Venn guide to pills that kill things

The Venn guide to pills that kill thingsEach year around this time, health care professionals begin to complain that patients are demanding antibiotics indiscriminately and are contributing to the evolution of resistant bacteria.  I’m officially sick of this complaint.  Doctors have created this problem by using the word “antibiotic” instead of the more descriptive words “antibacterial” and “antiviral.” Because the word “antibiotic” (= “against life”) seems to refer to something that kills all life, it’s rather understandable that patients want the pills for everything.

So I humbly propose that the graphic at right be posted in all doctors’ offices around the country, partly to be seen by patients but more importantly to rewire doctors’ vocabularies, which were probably fused in early medical school.  In talking with MDs about this issue, they think my proposal is stupid; they assume everyone knows that they mean “antibacterial,” and they insist the term has historically referred to bacteria only.  My response is (1) most patients don’t understand what doctors truly mean, and (2) doctors are wrong about the historical meaning of the word “antibiotic”… it was initially coined to describe compounds that kill all sorts of beasties, not just bacteria (see Science Friday’s blurb on origin of the word).

Please download a PDF of the graphic if you’re on board and want to help.  If you can laminate it, all the better…laminated documents look so official, plus the surfaces are easier to keep sterile.  Graphic is also great for public school classrooms if you’re teaching kids about the different kinds of antibiotics. And if you happen to write articles or texts about pills that kill things, I think this would make for a snazzy graphic, though MDs will have conniptions (there are pills for that, though, so they’ll be fine).

If you want more information on the problem, read blurbs by Dan Rather, The Centers for Disease Control and Prevention, and The Alliance for Prudent Use of Antibiotics. It might take 30 years to effect the changes, but I think it’s worth trying.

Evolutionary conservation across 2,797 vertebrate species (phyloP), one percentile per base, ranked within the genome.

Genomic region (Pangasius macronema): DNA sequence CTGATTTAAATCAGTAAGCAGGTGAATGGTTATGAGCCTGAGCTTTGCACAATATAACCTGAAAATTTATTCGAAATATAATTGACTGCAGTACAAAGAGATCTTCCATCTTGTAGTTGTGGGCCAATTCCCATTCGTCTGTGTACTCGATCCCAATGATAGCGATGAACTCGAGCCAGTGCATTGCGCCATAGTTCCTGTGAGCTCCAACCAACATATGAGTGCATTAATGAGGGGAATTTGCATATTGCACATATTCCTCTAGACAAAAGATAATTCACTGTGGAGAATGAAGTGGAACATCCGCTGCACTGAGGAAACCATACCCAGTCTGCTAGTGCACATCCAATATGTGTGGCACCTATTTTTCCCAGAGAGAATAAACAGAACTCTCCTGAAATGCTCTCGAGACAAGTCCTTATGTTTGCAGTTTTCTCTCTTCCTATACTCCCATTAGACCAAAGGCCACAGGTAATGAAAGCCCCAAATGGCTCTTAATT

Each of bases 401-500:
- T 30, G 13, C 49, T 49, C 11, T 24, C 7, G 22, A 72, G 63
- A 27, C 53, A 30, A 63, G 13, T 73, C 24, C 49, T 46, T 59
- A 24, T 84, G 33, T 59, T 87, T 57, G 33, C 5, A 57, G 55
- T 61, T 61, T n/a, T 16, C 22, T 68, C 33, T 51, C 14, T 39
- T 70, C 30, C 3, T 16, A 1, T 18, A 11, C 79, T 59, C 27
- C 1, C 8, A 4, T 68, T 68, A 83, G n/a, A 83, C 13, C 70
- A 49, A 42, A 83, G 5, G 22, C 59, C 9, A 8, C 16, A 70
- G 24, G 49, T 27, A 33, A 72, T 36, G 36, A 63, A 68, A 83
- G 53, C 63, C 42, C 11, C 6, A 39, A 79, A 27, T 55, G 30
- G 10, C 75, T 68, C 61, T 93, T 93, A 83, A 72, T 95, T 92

Note: I realize that most pills kill other types of life to certain degree, so some of the pills in my graphic should be overlapping…like a true Venn diagram.  But it was too messy, so they are just simplified into subsets.  And I just love the similarity to “The Zen Guide to …”, and couldn’t resist.

About Colin Purrington

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6 Responses to Venn guide to pills that kill things

  1. Patrik D'haeseleer says:

    Some biologists might argue that since viruses aren’t considered “alive” (i.e. “biotic”), antivirals should be explicitly excluded from the antibiotics set.

    Those biologists are wankers.

    • Colin Purrington says:

      I agree, they’ll be upset. But those biologists probably have a few microbiology textbooks on their shelves, and they typically contain chapters on viruses. Younger biologists don’t seem to be as uptight about including viruses as alive, or at least they are understanding of the lameness of the distinction, especially when you’re infected by them.

  2. Mark Simmons says:

    Anti-helmintics.

  3. Andy says:

    I mean, patients aren’t looking at the word “antibiotic” and making a conscious decision about their viral infection; that is, patient Doe with his flu isn’t thinking, “I believe viruses are a form of life, so therefore an antibiotic is the cure!” It’s simply “antibiotics made me get well really quickly that time I had Strep, so I want them now that I feel miserable.” Clinicians should be careful in their lingo, sure, but the broad-blanketing coverage of the term “antibiotic” isn’t the reason people demand it.

  4. Jerry says:

    Definition of antibiotic available to ‘the man in the street’
    This from the OED Online especially see Florey 1949.
    Regards
    Jerry

    n.
    a. An antibiotic substance: one of a class of substances produced by living organisms and capable of destroying or inhibiting the growth of micro-organisms; spec. any of these substances used for therapeutic purposes. Also used of synthetic organic compounds having similar properties.
    1944 Lancet 18 Mar. 375/2 (title) The Mould Antibiotics.
    1949 H. W. Florey et al. Antibiotics II. xlvii. 1438 The antibiotics comprise substances with diverse chemical structures and biological activities. They range in their action from those which inhibit the growth of certain strains of bacteria in a highly selective manner to those which are relatively toxic to all living cells.
    1958 Listener 16 Oct. 620/1 The discovery of ‘interferon’, a sort of virus antibiotic.

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